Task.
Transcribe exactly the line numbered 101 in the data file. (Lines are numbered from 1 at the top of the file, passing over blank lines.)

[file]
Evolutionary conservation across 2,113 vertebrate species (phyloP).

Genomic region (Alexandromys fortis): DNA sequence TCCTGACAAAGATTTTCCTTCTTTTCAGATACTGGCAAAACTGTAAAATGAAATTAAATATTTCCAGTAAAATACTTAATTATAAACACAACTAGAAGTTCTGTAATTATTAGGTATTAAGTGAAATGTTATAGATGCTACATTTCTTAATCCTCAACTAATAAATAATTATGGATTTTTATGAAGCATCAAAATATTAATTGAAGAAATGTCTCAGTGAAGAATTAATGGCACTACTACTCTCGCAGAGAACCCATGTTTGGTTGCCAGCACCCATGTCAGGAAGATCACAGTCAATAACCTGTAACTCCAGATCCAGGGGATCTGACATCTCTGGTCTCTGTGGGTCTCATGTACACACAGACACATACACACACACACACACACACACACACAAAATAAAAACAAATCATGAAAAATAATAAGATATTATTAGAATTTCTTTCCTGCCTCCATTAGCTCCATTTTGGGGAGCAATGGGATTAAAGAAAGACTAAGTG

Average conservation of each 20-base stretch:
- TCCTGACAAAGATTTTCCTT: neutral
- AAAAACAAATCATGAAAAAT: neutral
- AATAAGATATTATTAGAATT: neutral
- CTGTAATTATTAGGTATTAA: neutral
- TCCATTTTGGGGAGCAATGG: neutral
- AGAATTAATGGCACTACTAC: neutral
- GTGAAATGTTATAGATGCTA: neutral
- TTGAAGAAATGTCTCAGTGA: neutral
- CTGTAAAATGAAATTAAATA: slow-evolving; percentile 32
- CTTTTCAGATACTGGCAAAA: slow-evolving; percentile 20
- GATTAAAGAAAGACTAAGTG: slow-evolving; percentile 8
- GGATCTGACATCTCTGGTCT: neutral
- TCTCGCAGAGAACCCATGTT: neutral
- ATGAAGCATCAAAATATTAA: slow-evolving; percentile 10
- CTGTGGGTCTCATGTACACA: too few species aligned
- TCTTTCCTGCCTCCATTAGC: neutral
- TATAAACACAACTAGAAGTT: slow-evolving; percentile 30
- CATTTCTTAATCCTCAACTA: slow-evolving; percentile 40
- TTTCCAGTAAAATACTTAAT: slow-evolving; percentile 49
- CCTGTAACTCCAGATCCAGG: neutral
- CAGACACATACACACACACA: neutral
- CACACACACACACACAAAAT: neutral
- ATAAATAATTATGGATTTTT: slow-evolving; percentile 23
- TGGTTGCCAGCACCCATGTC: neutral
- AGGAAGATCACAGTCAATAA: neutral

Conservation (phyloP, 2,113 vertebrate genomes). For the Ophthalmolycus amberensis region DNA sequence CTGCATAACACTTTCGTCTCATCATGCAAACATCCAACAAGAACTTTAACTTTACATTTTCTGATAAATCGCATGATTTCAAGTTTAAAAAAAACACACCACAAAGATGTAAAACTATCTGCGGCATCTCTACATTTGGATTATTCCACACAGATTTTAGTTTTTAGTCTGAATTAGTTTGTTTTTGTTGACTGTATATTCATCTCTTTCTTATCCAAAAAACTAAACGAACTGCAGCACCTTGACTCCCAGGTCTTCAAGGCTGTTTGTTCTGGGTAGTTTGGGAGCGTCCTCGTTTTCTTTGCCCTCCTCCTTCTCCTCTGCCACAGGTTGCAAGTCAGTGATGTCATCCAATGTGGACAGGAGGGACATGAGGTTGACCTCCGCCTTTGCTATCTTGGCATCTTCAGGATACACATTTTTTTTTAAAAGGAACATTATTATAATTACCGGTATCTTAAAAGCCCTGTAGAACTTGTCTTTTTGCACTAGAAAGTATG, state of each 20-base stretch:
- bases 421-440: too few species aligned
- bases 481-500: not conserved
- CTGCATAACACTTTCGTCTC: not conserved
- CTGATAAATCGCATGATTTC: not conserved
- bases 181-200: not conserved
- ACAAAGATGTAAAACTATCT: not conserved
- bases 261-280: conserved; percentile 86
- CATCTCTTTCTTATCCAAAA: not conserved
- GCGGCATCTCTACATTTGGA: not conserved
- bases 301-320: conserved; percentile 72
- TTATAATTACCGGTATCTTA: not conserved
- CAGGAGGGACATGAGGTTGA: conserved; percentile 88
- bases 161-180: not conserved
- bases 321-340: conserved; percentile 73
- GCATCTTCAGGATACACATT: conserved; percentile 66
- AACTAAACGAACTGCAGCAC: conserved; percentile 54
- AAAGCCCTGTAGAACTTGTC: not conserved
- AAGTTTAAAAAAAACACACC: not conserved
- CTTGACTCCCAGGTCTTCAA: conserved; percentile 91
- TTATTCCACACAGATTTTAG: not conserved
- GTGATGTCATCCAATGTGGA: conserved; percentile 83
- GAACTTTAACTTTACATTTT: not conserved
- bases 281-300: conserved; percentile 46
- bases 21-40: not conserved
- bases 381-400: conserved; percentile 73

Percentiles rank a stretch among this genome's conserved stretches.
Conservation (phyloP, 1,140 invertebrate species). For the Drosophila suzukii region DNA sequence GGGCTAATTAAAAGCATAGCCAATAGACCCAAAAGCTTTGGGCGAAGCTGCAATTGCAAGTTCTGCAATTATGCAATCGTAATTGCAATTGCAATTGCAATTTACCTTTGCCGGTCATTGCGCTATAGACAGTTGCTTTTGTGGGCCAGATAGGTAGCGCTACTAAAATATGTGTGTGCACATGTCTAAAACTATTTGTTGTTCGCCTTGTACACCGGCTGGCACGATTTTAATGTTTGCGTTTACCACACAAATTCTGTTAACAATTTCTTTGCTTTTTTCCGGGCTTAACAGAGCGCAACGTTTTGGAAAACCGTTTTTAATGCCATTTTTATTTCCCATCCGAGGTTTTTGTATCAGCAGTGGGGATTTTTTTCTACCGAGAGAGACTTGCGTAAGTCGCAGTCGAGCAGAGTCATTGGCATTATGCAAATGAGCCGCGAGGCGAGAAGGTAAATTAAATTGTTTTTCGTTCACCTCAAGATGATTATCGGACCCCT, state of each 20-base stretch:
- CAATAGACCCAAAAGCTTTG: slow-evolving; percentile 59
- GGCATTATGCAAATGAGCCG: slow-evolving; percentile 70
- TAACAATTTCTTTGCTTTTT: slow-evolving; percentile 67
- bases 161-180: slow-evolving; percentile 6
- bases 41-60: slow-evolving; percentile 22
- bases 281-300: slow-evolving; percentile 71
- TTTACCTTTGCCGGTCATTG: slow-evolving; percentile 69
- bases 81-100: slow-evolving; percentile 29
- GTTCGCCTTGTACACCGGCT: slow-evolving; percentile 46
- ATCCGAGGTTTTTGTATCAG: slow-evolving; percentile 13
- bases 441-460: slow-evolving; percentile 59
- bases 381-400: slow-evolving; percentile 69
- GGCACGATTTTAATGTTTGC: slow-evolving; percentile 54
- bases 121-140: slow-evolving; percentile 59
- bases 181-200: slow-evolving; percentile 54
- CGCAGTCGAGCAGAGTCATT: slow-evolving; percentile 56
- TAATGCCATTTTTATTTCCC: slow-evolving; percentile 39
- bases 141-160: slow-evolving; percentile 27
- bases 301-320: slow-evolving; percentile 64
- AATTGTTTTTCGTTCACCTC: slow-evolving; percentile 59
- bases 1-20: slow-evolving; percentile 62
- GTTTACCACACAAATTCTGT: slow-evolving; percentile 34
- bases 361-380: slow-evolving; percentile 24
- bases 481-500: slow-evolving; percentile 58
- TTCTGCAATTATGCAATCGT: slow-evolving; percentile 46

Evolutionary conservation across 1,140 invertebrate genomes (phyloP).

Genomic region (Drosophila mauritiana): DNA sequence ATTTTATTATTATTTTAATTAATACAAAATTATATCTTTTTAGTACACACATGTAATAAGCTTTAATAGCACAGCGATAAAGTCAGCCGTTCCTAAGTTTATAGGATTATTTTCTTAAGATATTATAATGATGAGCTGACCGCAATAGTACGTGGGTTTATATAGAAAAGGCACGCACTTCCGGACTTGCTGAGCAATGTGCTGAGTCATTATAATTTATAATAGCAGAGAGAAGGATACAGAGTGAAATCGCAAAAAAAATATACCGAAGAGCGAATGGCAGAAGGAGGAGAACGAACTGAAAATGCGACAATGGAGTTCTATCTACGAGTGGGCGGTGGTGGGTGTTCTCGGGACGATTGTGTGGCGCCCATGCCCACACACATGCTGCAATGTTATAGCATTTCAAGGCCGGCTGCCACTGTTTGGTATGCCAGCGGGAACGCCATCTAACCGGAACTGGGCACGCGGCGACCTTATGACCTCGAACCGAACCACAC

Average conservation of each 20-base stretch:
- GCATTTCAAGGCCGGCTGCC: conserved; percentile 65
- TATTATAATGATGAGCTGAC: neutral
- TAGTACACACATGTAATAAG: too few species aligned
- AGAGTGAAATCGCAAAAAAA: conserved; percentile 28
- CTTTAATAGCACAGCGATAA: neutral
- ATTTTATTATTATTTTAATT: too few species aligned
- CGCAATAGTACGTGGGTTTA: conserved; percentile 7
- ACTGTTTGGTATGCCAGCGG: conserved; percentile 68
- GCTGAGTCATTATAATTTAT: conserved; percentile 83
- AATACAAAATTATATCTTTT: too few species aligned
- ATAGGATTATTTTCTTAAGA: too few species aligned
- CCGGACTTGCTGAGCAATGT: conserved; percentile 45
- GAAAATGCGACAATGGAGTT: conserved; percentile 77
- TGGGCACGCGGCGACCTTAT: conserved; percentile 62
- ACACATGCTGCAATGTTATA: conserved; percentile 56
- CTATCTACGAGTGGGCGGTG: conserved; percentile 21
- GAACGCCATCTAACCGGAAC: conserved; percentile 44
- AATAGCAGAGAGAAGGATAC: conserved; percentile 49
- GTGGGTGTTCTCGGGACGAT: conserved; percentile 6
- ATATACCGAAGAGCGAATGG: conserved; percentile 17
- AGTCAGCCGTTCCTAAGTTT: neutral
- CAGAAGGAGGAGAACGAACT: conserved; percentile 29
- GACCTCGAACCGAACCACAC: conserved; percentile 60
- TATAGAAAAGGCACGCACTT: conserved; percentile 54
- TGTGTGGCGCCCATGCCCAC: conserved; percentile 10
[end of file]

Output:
- GAACGCCATCTAACCGGAAC: conserved; percentile 44